Integrative thinking-as presented, reminds me of good ole' Hegel. Who basically said that the modern (modern in 1800's) mind was constantly carrying antipodal concepts around, but unlike in the past (as hegel saw it) we no longer strive to accept one and reject the other, but rather to create a new synthetic mindset derived from the antagonistic interplay of the two. I'm sure many of us remember the old Hegelian dialectic from Philosophy 101 Thesis+Antithesis=synthesis.

This Makes a nice approach to modern skiing as we wade through often opposing techniques and goals. Especially if we contrast it with the often prevalent Platonic model, where one might argue there is a perfect form of the Ski carve, and we can judge the value of all ski moves and techniques on whether they are moving us closer to or further from achieving that conceptualized, formal movement.

Yep-this is the sort of stuff I'm reduced to today because an ice storm has closed my local hill!!!

post #16 of 17

All true...

...or to quote Ron LeMaster, "I'm not an absolutist." I have a pretty good idea of what skiing is, but, for most people, explaining to them what angulation is, for example, isn't necessarily going to get them to angulate. A particularly bright athlete is, hopefully, going to say something like "So we're going to angulate, huh? Why do that?"

That's a really interesting way of turning things around, because suddenly it's not the coach or instructor's agenda, it's the student or athlete's goals. Which is how it should be. One of my current coaches is really good, except for the fact that he knows exactly how we ought to ski and how to get there. Sometimes he's right on the money, other times he's not even in the same book, let alone on the same page, as his athletes.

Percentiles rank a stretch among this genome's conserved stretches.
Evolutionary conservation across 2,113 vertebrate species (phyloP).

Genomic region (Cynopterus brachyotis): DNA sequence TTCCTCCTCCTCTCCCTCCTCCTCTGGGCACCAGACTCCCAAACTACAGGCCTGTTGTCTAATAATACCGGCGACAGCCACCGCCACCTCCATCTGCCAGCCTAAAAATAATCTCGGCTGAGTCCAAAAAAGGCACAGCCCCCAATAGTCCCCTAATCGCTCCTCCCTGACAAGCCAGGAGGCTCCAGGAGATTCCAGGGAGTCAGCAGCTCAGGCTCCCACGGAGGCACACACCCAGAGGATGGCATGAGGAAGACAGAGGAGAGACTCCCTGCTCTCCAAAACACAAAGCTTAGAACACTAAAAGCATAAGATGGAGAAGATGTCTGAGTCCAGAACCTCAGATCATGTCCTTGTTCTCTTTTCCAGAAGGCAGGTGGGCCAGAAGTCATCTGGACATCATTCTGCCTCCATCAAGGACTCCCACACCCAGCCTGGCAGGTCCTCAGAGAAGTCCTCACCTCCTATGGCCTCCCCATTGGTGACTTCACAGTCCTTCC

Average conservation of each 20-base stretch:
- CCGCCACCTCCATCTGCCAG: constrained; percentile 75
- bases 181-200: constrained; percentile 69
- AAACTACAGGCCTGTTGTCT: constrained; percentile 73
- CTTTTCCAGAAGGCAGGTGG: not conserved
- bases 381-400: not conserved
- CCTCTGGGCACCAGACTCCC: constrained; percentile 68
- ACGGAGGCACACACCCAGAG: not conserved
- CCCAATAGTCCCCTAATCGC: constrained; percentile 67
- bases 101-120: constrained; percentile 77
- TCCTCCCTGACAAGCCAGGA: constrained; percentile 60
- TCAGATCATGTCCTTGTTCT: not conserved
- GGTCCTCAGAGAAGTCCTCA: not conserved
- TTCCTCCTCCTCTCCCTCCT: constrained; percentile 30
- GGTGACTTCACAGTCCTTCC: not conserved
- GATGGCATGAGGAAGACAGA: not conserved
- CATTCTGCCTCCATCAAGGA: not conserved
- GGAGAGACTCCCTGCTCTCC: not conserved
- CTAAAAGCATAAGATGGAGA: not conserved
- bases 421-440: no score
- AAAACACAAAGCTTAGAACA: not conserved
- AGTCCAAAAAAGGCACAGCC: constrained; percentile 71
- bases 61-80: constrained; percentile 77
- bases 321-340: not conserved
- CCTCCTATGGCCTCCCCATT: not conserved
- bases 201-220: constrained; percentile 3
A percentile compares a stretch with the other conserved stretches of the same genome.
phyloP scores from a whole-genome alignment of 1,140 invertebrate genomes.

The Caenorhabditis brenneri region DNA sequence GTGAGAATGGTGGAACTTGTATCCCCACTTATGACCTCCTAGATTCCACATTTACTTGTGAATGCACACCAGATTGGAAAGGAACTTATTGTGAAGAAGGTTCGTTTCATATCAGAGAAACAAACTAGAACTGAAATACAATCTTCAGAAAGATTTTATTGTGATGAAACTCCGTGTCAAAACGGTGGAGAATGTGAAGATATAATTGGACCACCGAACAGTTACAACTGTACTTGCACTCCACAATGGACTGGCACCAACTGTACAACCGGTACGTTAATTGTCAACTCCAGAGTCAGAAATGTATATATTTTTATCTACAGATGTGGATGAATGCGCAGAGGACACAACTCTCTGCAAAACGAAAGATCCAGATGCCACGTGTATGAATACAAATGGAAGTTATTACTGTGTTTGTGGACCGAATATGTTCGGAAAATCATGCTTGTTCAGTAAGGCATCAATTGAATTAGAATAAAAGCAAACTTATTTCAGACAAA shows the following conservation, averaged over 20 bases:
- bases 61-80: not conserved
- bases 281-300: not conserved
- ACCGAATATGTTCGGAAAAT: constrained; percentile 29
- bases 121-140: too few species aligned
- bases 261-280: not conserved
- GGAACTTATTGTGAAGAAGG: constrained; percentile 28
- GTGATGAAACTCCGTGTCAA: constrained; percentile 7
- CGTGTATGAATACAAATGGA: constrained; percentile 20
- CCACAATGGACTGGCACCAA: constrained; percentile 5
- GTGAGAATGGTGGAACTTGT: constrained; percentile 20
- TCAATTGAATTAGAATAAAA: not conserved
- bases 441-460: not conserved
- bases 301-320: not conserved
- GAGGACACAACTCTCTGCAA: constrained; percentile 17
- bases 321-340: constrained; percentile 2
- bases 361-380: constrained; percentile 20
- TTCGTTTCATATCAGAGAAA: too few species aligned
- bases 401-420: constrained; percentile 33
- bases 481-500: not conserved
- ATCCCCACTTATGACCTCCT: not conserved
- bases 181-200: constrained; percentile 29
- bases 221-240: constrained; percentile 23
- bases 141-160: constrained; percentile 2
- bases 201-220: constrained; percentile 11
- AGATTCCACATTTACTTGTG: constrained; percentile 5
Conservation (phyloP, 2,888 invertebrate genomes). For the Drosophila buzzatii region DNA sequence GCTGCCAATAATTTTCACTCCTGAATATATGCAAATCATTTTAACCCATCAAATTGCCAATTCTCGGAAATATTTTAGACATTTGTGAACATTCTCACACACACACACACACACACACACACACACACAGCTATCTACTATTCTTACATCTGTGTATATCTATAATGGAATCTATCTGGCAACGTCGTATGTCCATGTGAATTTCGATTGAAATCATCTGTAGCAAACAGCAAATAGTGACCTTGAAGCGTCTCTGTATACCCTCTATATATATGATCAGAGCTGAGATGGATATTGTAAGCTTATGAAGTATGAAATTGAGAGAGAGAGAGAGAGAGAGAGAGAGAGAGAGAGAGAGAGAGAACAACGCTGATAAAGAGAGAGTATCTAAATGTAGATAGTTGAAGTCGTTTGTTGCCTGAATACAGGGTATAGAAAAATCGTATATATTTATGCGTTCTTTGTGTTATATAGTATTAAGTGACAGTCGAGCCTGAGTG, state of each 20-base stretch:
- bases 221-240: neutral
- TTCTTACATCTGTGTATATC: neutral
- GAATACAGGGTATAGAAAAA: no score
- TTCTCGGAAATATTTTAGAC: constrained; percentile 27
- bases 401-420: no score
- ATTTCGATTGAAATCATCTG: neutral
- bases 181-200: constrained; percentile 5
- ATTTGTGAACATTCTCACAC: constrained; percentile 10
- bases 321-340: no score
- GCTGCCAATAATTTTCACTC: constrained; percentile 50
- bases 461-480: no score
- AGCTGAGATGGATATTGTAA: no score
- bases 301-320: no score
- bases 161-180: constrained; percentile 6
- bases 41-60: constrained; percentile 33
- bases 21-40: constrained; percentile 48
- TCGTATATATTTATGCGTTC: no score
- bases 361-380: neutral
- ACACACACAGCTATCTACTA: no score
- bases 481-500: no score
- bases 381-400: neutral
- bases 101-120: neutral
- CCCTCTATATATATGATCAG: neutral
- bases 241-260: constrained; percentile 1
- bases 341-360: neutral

We had a coach a few years ago who did something I always do, which is, before we slap in the angulation tape, or the countering tape, or whatever, and start that rap, of asking each one of us what our individual goals were. When I said "I'm tired of getting waxed in GS, I want to start winning in that event", we both instantly knew what kind of stuff I was going to be working on.

I used to do the same thing when I was teaching as a PSIA L3. Where do you want to go with your skiing, Mrs. Jones? And if the answer was "Get better so I can ski with my husband", I'd say "That's fine...but it's an individual sport, so let's say you want to take a run or two by yourself...what would constitute a fun experience in that realm?" And if the answer is, "Just cruise the blues...not too fast, just feel in control and enjoy the scenery, no interest in skiing the blacks like my husband", well, I suddenly had a different teaching plan. I'm going to go find some buffed out, uninhabited green/blue runs and work on the security of speed control...and once that's in place, teach the joy of letting go just a little bit. On the other hand, if I get her husband and he wants to learn to ski bumps, we'll go challenge ourselves on something bumpy but doable, where we're working on the skills, but we're also playing with mentally extending the boundaries of what we think we can do.

So you see where I'm headed. I know I can coach anybody to do anything, but the most important thing for me as a coach is to find out where the athlete wants to go, and to not impose my own agenda about where I might think he or she should go...
post #17 of 17
Thread Starter 
But if you hook up a 110 generator to a 220 well pump you still get no running water. (no power for days, posting via my iPhone.)